Musings on Starting a New Superfund Case – Hope springs eternal?

Posted on January 25, 2018 by David Rosenblatt

As lawyers, many of us enjoy the “rush” of starting a new case.  A new matter can be a welcome fresh tablet, providing us with the opportunity to use our skills and experience in creative and interesting ways to further our client’s interests.

But -- for those of us who have fought for clients on the front lines of EPA’s Superfund program over the years -- maybe not so much.  As Superfund practioners, we must deal with a cumbersome, almost 40-year-old law and an agency whose approach is dictated by a raft of standard operating procedures within an entrenched bureaucracy, decades-old guidance documents and forms, and a seemingly endless review and comment process.

To add to the challenge, clients have changed over the past 40 years, even if the Superfund law and its implementation have not. Today’s clients demand quicker, more practical, and cost-effective solutions in resolving their legal problems, without years of negotiations and endless administrative boxes to check off along the way in assessing and cleaning up sites.

There are other paradigms.  Many states have operated as laboratories of innovation in site cleanup through privatization and reduction of bureaucratic obstacles. In July 2017, EPA issued a Superfund Task Force report recommending numerous reforms to streamline the Superfund process and expedite cleanup.

Yet despite these advances on the state level -- and a supposedly business-friendly administration now in Washington and at EPA -- Superfund, well, remains Superfund. 

So here I embark on yet another Superfund Special Notice negotiation in early 2018.  I am armed with fresh ideas to bring to the table and an EPA Task Force report in my pocket, just hoping I will discover that a few of these new approaches will somehow have resonance with my EPA counterparts and that Superfund 2018 is somehow different from Superfund 1998.

Anyone want to take any bets on what I will find?    

Superfund Financial Assurance Made Easy (Not!)

Posted on December 7, 2012 by David Rosenblatt

Since the early days of the Superfund program, EPA has required settling parties to provide financial assurance of the PRPs’ (potentially responsible parties) ability to perform the cleanup work.  EPA regulations afford   PRPs a choice of financial assurance mechanisms to fulfill this requirement including:  a self-funded trust, bonds, letters of credit, insurance or the satisfaction of the “financial test” provided in 40 CFR §264.143(f). 

As originally promulgated, the financial test applied to owners and operators of hazardous waste facilities permitted under RCRA.  EPA has adopted this test for Superfund financial assurance requirements and state agencies have likewise borrowed it for their own programs.  For many years, the “financial test” was the least cumbersome method for PRPs to satisfy their long-term financial assurance obligations.  It was also attractive to PRPs because as long as at least one large company met the test, the other PRPs could save the cost of employing alternative financial assurance mechanisms such as prefunding their entire obligation or purchasing letters of credit.  Further, while the financial test in 40 CFR §264.143(f) does include very specific and complex financial criteria, in practice  EPA often found submission of financial statements or other public financial reports by large companies to be sufficient.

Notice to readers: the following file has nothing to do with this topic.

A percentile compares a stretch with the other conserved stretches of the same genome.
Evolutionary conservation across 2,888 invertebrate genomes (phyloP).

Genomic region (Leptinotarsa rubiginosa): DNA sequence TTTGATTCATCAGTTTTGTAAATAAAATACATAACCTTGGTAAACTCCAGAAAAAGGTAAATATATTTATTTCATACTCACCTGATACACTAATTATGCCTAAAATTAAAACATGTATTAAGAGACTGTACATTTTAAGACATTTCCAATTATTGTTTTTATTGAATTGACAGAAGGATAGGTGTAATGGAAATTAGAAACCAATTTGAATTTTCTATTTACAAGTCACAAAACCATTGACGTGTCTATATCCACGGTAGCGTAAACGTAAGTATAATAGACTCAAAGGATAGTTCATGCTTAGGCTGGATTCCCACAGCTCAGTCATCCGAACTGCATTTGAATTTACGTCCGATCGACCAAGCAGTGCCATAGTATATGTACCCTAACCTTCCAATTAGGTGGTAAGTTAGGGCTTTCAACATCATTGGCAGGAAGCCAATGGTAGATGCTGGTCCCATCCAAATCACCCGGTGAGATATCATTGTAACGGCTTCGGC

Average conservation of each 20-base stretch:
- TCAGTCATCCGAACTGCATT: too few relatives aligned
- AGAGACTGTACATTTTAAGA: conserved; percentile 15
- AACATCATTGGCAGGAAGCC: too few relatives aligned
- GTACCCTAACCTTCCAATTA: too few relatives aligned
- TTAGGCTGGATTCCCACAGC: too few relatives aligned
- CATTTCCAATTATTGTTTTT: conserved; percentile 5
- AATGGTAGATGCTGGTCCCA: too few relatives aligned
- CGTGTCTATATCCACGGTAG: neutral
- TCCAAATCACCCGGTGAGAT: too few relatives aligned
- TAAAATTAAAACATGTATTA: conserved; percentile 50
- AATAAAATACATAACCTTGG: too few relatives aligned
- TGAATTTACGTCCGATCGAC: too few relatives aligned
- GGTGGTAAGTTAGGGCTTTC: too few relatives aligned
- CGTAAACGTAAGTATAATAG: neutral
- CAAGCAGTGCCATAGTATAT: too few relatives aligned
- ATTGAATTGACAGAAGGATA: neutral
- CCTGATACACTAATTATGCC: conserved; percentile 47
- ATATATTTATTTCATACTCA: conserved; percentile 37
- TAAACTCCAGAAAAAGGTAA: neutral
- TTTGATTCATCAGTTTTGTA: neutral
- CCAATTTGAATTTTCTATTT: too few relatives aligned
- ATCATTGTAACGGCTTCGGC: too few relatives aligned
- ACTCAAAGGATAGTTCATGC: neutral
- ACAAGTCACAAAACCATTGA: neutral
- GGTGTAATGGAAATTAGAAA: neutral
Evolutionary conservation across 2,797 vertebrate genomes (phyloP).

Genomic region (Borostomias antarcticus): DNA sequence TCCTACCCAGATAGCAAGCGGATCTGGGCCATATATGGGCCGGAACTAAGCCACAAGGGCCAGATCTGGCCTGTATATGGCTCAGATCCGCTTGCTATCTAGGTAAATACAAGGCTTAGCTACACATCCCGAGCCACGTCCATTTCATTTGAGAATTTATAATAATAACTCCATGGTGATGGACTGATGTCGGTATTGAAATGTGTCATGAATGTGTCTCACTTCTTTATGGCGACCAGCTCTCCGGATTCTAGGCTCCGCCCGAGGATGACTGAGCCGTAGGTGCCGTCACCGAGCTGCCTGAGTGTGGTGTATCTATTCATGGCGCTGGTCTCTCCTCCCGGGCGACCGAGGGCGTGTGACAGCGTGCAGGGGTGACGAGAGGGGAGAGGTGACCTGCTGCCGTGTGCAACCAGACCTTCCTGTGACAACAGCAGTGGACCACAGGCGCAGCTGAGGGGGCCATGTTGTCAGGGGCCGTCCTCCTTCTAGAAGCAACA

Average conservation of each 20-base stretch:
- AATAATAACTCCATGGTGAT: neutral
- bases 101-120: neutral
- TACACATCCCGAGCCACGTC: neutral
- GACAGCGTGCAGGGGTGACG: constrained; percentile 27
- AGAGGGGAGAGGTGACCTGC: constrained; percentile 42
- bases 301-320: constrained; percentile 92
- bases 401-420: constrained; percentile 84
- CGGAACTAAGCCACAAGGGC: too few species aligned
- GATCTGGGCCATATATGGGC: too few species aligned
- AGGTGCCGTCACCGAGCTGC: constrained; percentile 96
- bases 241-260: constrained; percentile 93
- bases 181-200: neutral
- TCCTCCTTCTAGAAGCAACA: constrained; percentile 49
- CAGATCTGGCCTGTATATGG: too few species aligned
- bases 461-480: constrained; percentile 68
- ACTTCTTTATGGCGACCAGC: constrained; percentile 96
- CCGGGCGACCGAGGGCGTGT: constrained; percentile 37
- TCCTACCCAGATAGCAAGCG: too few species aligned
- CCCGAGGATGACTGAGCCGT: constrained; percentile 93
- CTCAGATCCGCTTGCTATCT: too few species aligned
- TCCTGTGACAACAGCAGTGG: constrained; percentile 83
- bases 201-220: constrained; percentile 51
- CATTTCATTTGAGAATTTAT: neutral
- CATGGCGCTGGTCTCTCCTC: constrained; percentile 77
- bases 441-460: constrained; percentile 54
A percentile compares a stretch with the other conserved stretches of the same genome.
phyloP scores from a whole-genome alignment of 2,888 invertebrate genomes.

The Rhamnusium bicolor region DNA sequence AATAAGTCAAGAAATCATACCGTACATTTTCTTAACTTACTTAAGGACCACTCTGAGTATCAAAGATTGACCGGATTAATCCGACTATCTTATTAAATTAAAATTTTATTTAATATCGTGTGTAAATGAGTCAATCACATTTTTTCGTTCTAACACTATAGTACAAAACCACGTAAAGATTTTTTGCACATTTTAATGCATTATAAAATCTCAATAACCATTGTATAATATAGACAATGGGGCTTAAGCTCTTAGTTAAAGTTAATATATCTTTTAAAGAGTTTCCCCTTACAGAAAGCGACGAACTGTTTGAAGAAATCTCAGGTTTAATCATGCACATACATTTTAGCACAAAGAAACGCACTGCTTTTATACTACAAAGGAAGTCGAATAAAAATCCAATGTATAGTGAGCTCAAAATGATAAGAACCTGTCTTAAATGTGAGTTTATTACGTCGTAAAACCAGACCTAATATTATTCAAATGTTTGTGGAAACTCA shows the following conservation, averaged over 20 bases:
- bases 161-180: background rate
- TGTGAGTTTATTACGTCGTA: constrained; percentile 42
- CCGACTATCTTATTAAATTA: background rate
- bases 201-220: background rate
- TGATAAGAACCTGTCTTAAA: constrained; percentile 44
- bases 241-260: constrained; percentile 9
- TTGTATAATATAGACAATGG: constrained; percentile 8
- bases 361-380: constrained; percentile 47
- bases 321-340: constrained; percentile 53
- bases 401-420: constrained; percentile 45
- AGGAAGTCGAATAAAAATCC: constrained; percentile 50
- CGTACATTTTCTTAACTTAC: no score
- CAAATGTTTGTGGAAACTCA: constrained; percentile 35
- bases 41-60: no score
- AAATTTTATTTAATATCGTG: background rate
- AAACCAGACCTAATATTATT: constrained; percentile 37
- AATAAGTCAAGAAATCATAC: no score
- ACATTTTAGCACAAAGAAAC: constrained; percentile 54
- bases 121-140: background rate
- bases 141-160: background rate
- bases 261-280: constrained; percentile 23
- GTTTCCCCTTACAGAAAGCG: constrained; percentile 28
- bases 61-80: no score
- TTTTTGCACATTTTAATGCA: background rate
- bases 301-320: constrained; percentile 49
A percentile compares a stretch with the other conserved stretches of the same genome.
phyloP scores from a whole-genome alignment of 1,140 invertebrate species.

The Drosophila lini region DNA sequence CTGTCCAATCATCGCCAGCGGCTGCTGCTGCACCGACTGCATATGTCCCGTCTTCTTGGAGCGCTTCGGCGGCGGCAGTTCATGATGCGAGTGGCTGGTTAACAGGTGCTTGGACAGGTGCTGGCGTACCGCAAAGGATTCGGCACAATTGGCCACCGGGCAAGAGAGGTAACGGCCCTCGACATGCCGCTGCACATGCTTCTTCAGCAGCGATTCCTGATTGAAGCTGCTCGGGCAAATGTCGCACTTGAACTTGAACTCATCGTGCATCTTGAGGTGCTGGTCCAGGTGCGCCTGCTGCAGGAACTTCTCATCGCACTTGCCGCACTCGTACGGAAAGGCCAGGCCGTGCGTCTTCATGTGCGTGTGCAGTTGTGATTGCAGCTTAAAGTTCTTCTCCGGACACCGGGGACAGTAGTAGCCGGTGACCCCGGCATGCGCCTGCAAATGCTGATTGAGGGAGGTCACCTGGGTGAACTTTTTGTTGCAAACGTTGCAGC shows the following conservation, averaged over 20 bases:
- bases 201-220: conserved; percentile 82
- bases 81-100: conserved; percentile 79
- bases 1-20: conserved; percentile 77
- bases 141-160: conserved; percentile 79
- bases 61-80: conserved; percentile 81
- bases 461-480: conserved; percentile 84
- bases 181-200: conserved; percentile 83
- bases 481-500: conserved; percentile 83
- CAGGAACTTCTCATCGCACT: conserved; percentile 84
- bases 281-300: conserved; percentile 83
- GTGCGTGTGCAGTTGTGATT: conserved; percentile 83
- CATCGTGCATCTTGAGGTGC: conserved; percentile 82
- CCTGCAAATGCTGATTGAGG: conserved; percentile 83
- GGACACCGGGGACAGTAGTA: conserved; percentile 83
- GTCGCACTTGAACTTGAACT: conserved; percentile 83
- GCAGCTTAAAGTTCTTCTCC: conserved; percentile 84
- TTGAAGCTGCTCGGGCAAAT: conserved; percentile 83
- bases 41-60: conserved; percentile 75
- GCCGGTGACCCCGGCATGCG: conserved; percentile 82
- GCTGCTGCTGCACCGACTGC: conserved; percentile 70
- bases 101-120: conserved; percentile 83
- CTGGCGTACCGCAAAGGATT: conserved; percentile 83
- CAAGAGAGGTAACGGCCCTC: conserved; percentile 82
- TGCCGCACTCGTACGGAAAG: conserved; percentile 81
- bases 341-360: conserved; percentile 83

In recent years, perhaps in recognition of the new economic order where major airlines, automobile manufacturers and even manufacturers of famous brands such as Twinkies have filed for bankruptcy, EPA has made strict compliance with the financial means test a settlement priority.  All of the forms for financial assurance are now prescribed via EPA’s website.  Perhaps the most challenging form for a financial means proponent is the sworn letter from the company’s CFO or accountant certifying that the company satisfies the different elements of the financial test.  The letter must be updated and resubmitted every year.  The form letter may be found here.

In an era where CFOs and accountants are already burdened with a host of new Sarbanes-Oxley requirements and other regulatory controls, companies are less than enthusiastic about preparing another set of certifications to EPA concerning their company’s financial status.  A further challenge presented by the letter is that it must be submitted on behalf of the specific entity participating in the settlement or its parent.  Often, a parent corporation cannot or does not want to guaranty a subsidiary’s obligations, and its subsidiary’s financials may not be maintained in a format which makes compliance with the EPA letter practical or feasible.

EPA’s renewed emphasis on financial assurance requirements is understandable in today’s economic climate and even has some benefit for performing parties interested in ensuring that other settling PRPs likewise perform.  Indeed, PRP Groups, with the self-interest of protecting themselves from each others’ business failures, often require their group members to provide letters of credit for the benefit of the Group or prefund their Superfund settlement shares into a Group- controlled trust, even if other financial assurance mechanisms have been selected to satisfy EPA.

Whether PRPs like it or not, what is clear is that the era of less than strict compliance with EPA’s financial assurance requirements for Superfund settlements is over.